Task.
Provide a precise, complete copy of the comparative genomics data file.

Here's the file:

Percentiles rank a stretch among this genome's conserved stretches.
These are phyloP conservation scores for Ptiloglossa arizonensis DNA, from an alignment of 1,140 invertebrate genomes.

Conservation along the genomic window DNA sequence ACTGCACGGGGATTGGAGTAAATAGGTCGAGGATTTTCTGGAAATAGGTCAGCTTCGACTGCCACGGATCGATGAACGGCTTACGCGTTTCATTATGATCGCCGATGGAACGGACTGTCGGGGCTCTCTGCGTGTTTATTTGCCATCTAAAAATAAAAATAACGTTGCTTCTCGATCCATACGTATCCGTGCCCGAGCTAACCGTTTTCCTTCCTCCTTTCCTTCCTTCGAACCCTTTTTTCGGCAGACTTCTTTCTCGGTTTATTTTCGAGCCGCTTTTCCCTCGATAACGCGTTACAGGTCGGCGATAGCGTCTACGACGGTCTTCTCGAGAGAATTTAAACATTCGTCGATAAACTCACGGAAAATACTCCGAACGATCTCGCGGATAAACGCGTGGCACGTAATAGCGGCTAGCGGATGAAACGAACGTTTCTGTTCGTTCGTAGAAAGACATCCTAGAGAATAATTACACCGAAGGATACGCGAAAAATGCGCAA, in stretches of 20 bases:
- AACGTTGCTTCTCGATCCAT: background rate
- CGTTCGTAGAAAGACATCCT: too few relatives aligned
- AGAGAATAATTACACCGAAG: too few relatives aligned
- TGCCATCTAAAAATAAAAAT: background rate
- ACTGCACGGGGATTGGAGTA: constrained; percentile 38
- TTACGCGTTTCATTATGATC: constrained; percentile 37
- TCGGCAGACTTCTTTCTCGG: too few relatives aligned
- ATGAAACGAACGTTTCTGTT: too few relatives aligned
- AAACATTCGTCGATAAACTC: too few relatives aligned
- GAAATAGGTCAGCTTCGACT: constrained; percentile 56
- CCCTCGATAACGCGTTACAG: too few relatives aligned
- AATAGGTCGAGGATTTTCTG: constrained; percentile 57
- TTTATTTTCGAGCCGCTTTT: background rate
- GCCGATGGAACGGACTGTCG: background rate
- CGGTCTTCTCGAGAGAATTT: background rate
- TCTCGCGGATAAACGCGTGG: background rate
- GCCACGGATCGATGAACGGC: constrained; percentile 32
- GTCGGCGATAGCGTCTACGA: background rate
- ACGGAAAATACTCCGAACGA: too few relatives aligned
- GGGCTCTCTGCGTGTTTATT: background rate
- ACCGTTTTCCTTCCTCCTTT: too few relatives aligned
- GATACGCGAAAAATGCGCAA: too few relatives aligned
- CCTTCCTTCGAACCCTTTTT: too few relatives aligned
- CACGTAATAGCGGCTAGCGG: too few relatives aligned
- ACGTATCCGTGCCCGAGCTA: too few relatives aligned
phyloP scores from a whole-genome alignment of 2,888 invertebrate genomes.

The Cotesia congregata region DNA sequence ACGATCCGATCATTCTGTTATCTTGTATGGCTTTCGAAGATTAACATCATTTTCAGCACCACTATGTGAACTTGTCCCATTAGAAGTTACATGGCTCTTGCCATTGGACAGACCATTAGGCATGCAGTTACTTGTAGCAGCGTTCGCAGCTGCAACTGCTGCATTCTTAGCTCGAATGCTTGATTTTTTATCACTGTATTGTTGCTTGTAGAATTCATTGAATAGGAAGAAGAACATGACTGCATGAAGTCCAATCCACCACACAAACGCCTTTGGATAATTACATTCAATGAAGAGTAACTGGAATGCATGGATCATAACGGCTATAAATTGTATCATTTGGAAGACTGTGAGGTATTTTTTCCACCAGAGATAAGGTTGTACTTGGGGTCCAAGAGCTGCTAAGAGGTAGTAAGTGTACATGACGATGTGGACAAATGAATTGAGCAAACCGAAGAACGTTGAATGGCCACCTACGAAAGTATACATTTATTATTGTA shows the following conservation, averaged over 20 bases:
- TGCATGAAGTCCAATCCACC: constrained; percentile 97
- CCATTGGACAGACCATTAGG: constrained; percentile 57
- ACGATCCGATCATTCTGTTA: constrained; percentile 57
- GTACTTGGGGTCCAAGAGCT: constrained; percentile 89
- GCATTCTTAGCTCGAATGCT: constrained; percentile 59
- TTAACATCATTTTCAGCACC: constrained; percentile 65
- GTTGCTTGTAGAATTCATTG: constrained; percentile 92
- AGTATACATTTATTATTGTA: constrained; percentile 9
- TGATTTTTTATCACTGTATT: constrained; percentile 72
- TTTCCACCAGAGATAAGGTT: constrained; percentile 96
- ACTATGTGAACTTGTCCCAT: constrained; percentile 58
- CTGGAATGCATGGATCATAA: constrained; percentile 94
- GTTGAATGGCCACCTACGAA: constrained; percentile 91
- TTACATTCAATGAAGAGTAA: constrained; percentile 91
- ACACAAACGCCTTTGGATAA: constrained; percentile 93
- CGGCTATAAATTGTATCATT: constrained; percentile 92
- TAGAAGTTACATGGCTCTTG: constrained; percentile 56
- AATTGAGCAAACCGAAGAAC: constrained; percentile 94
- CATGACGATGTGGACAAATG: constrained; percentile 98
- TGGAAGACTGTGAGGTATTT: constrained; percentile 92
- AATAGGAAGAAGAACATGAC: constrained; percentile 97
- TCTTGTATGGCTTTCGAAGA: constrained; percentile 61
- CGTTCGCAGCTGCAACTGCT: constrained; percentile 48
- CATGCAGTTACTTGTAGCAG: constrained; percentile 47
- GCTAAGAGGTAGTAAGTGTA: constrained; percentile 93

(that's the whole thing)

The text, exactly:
Percentiles rank a stretch among this genome's conserved stretches.
These are phyloP conservation scores for Ptiloglossa arizonensis DNA, from an alignment of 1,140 invertebrate genomes.

Conservation along the genomic window DNA sequence ACTGCACGGGGATTGGAGTAAATAGGTCGAGGATTTTCTGGAAATAGGTCAGCTTCGACTGCCACGGATCGATGAACGGCTTACGCGTTTCATTATGATCGCCGATGGAACGGACTGTCGGGGCTCTCTGCGTGTTTATTTGCCATCTAAAAATAAAAATAACGTTGCTTCTCGATCCATACGTATCCGTGCCCGAGCTAACCGTTTTCCTTCCTCCTTTCCTTCCTTCGAACCCTTTTTTCGGCAGACTTCTTTCTCGGTTTATTTTCGAGCCGCTTTTCCCTCGATAACGCGTTACAGGTCGGCGATAGCGTCTACGACGGTCTTCTCGAGAGAATTTAAACATTCGTCGATAAACTCACGGAAAATACTCCGAACGATCTCGCGGATAAACGCGTGGCACGTAATAGCGGCTAGCGGATGAAACGAACGTTTCTGTTCGTTCGTAGAAAGACATCCTAGAGAATAATTACACCGAAGGATACGCGAAAAATGCGCAA, in stretches of 20 bases:
- AACGTTGCTTCTCGATCCAT: background rate
- CGTTCGTAGAAAGACATCCT: too few relatives aligned
- AGAGAATAATTACACCGAAG: too few relatives aligned
- TGCCATCTAAAAATAAAAAT: background rate
- ACTGCACGGGGATTGGAGTA: constrained; percentile 38
- TTACGCGTTTCATTATGATC: constrained; percentile 37
- TCGGCAGACTTCTTTCTCGG: too few relatives aligned
- ATGAAACGAACGTTTCTGTT: too few relatives aligned
- AAACATTCGTCGATAAACTC: too few relatives aligned
- GAAATAGGTCAGCTTCGACT: constrained; percentile 56
- CCCTCGATAACGCGTTACAG: too few relatives aligned
- AATAGGTCGAGGATTTTCTG: constrained; percentile 57
- TTTATTTTCGAGCCGCTTTT: background rate
- GCCGATGGAACGGACTGTCG: background rate
- CGGTCTTCTCGAGAGAATTT: background rate
- TCTCGCGGATAAACGCGTGG: background rate
- GCCACGGATCGATGAACGGC: constrained; percentile 32
- GTCGGCGATAGCGTCTACGA: background rate
- ACGGAAAATACTCCGAACGA: too few relatives aligned
- GGGCTCTCTGCGTGTTTATT: background rate
- ACCGTTTTCCTTCCTCCTTT: too few relatives aligned
- GATACGCGAAAAATGCGCAA: too few relatives aligned
- CCTTCCTTCGAACCCTTTTT: too few relatives aligned
- CACGTAATAGCGGCTAGCGG: too few relatives aligned
- ACGTATCCGTGCCCGAGCTA: too few relatives aligned
phyloP scores from a whole-genome alignment of 2,888 invertebrate genomes.

The Cotesia congregata region DNA sequence ACGATCCGATCATTCTGTTATCTTGTATGGCTTTCGAAGATTAACATCATTTTCAGCACCACTATGTGAACTTGTCCCATTAGAAGTTACATGGCTCTTGCCATTGGACAGACCATTAGGCATGCAGTTACTTGTAGCAGCGTTCGCAGCTGCAACTGCTGCATTCTTAGCTCGAATGCTTGATTTTTTATCACTGTATTGTTGCTTGTAGAATTCATTGAATAGGAAGAAGAACATGACTGCATGAAGTCCAATCCACCACACAAACGCCTTTGGATAATTACATTCAATGAAGAGTAACTGGAATGCATGGATCATAACGGCTATAAATTGTATCATTTGGAAGACTGTGAGGTATTTTTTCCACCAGAGATAAGGTTGTACTTGGGGTCCAAGAGCTGCTAAGAGGTAGTAAGTGTACATGACGATGTGGACAAATGAATTGAGCAAACCGAAGAACGTTGAATGGCCACCTACGAAAGTATACATTTATTATTGTA shows the following conservation, averaged over 20 bases:
- TGCATGAAGTCCAATCCACC: constrained; percentile 97
- CCATTGGACAGACCATTAGG: constrained; percentile 57
- ACGATCCGATCATTCTGTTA: constrained; percentile 57
- GTACTTGGGGTCCAAGAGCT: constrained; percentile 89
- GCATTCTTAGCTCGAATGCT: constrained; percentile 59
- TTAACATCATTTTCAGCACC: constrained; percentile 65
- GTTGCTTGTAGAATTCATTG: constrained; percentile 92
- AGTATACATTTATTATTGTA: constrained; percentile 9
- TGATTTTTTATCACTGTATT: constrained; percentile 72
- TTTCCACCAGAGATAAGGTT: constrained; percentile 96
- ACTATGTGAACTTGTCCCAT: constrained; percentile 58
- CTGGAATGCATGGATCATAA: constrained; percentile 94
- GTTGAATGGCCACCTACGAA: constrained; percentile 91
- TTACATTCAATGAAGAGTAA: constrained; percentile 91
- ACACAAACGCCTTTGGATAA: constrained; percentile 93
- CGGCTATAAATTGTATCATT: constrained; percentile 92
- TAGAAGTTACATGGCTCTTG: constrained; percentile 56
- AATTGAGCAAACCGAAGAAC: constrained; percentile 94
- CATGACGATGTGGACAAATG: constrained; percentile 98
- TGGAAGACTGTGAGGTATTT: constrained; percentile 92
- AATAGGAAGAAGAACATGAC: constrained; percentile 97
- TCTTGTATGGCTTTCGAAGA: constrained; percentile 61
- CGTTCGCAGCTGCAACTGCT: constrained; percentile 48
- CATGCAGTTACTTGTAGCAG: constrained; percentile 47
- GCTAAGAGGTAGTAAGTGTA: constrained; percentile 93